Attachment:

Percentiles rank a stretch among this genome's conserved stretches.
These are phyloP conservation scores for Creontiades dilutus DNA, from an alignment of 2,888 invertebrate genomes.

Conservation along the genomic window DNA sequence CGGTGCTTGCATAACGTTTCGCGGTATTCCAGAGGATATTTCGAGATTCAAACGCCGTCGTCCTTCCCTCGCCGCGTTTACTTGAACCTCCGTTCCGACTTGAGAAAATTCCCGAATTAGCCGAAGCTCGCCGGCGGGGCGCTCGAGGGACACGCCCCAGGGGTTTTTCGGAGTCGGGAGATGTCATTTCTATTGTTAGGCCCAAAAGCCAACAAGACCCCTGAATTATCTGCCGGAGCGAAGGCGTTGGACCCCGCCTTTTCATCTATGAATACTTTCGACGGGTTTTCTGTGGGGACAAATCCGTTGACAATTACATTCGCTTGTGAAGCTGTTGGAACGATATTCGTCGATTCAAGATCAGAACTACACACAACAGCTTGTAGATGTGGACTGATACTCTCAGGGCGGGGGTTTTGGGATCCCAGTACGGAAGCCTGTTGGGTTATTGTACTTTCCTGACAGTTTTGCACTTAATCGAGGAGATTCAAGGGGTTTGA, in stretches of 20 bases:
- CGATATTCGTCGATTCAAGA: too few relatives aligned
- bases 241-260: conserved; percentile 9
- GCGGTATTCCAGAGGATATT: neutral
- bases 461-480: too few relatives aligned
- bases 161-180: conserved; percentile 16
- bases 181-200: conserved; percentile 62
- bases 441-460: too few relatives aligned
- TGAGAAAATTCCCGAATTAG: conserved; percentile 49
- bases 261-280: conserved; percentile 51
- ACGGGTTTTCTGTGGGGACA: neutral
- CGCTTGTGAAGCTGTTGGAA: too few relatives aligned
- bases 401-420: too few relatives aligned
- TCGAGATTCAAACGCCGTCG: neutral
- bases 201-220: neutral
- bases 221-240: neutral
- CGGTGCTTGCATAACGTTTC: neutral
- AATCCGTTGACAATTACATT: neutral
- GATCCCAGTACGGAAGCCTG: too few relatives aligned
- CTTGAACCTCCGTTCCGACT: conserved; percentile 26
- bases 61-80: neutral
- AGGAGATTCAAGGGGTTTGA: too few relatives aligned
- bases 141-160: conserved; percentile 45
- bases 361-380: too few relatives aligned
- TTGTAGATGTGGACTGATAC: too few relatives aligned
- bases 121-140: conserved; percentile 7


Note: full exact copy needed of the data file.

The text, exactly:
Percentiles rank a stretch among this genome's conserved stretches.
These are phyloP conservation scores for Creontiades dilutus DNA, from an alignment of 2,888 invertebrate genomes.

Conservation along the genomic window DNA sequence CGGTGCTTGCATAACGTTTCGCGGTATTCCAGAGGATATTTCGAGATTCAAACGCCGTCGTCCTTCCCTCGCCGCGTTTACTTGAACCTCCGTTCCGACTTGAGAAAATTCCCGAATTAGCCGAAGCTCGCCGGCGGGGCGCTCGAGGGACACGCCCCAGGGGTTTTTCGGAGTCGGGAGATGTCATTTCTATTGTTAGGCCCAAAAGCCAACAAGACCCCTGAATTATCTGCCGGAGCGAAGGCGTTGGACCCCGCCTTTTCATCTATGAATACTTTCGACGGGTTTTCTGTGGGGACAAATCCGTTGACAATTACATTCGCTTGTGAAGCTGTTGGAACGATATTCGTCGATTCAAGATCAGAACTACACACAACAGCTTGTAGATGTGGACTGATACTCTCAGGGCGGGGGTTTTGGGATCCCAGTACGGAAGCCTGTTGGGTTATTGTACTTTCCTGACAGTTTTGCACTTAATCGAGGAGATTCAAGGGGTTTGA, in stretches of 20 bases:
- CGATATTCGTCGATTCAAGA: too few relatives aligned
- bases 241-260: conserved; percentile 9
- GCGGTATTCCAGAGGATATT: neutral
- bases 461-480: too few relatives aligned
- bases 161-180: conserved; percentile 16
- bases 181-200: conserved; percentile 62
- bases 441-460: too few relatives aligned
- TGAGAAAATTCCCGAATTAG: conserved; percentile 49
- bases 261-280: conserved; percentile 51
- ACGGGTTTTCTGTGGGGACA: neutral
- CGCTTGTGAAGCTGTTGGAA: too few relatives aligned
- bases 401-420: too few relatives aligned
- TCGAGATTCAAACGCCGTCG: neutral
- bases 201-220: neutral
- bases 221-240: neutral
- CGGTGCTTGCATAACGTTTC: neutral
- AATCCGTTGACAATTACATT: neutral
- GATCCCAGTACGGAAGCCTG: too few relatives aligned
- CTTGAACCTCCGTTCCGACT: conserved; percentile 26
- bases 61-80: neutral
- AGGAGATTCAAGGGGTTTGA: too few relatives aligned
- bases 141-160: conserved; percentile 45
- bases 361-380: too few relatives aligned
- TTGTAGATGTGGACTGATAC: too few relatives aligned
- bases 121-140: conserved; percentile 7